GW Pharmaceuticals admits that it has to rely on government health care systems and insurance companies to reimburse patients, as otherwise most patients won't be able to afford their products. More disturbing than these risks is the fact that Sativex's sales have actually declined over the past three years, despite the drug receiving approval in new countries.

Things don't look any better for the most recent quarter, either. GW Pharmaceutics reported second quarter revenue of $12.6 million last week, and the company suffered a quarterly operating loss of $11.8 million. With a market cap of close to $1 billion, this lack of revenue should be a concern to investors.

GW Pharmaceuticals completed a follow-on offering back in January, which raised roughly $94 million, resulting in cash and cash equivalents of $159 million as of March 31. The company is funded for the time being, but mounting research costs coupled with low revenue mean that the company may be forced to further dilute shareholders with another follow-on offering at some point down the road.

Foolish bottom line
The success or failure of GW Pharmaceuticals seems to hinge on both receiving FDA approval for its products and being able to successfully commercialize them. With sales of Sativex struggling and with FDA approval far from certain, it seems the current market cap of just over $1 billion is unjustified at this time.

Potential investors should pay careful attention to the results of the phase 3 clinical trials for Sativex in the U.S. Any negative results or any indication from the FDA that these products won't receive approval would further erode positive feeling about the stock.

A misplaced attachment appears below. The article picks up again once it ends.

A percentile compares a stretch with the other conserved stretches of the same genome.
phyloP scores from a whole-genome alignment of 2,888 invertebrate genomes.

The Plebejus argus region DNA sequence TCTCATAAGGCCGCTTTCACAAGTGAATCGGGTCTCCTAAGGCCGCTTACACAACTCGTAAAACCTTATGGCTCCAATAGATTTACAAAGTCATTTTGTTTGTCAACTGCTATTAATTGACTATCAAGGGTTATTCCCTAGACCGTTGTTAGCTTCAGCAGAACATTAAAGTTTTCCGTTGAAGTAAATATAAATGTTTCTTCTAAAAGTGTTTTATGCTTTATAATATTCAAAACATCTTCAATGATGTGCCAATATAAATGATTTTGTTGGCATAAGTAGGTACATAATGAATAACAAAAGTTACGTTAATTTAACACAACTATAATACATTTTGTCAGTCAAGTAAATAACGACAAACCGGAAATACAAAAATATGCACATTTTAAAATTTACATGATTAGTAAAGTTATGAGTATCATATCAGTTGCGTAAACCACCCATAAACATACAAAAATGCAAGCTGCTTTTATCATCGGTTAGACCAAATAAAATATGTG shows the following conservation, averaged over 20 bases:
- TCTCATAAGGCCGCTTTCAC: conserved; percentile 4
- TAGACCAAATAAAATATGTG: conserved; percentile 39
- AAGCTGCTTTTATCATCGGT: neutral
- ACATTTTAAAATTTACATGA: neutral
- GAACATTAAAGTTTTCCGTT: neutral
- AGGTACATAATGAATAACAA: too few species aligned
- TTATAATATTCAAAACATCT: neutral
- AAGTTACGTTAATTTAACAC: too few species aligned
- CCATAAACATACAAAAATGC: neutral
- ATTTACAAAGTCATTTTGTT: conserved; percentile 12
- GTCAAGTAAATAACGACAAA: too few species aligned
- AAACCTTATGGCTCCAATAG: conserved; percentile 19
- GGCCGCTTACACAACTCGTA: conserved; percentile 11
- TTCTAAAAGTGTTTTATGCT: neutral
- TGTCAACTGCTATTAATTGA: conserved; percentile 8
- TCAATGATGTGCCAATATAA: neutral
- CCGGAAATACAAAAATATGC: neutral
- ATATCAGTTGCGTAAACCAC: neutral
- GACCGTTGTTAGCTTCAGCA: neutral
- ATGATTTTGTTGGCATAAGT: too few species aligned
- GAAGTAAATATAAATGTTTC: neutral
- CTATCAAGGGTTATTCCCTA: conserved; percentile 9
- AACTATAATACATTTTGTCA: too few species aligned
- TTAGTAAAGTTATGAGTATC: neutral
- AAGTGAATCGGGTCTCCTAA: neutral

Don't let your portfolio go up in smoke. You can invest like Warren Buffett instead!
Imagine a company that rents a very specific and valuable piece of machinery for $41,000… per hour (that’s almost as much as the average American makes in a year!). And Warren Buffett is so confident in this company’s can’t-live-without-it business model, he just loaded up on 8.8 million shares. An exclusive, brand-new Motley Fool report details this company that already has over 50% market share. Just click HERE to discover more about this industry-leading stock… and join Buffett in his quest for a veritable landslide of profits!

Charles Sherwood has no position in any stocks mentioned. The Motley Fool has no position in any of the stocks mentioned. Try any of our Foolish newsletter services free for 30 days. We Fools may not all hold the same opinions, but we all believe that considering a diverse range of insights makes us better investors. The Motley Fool has a disclosure policy.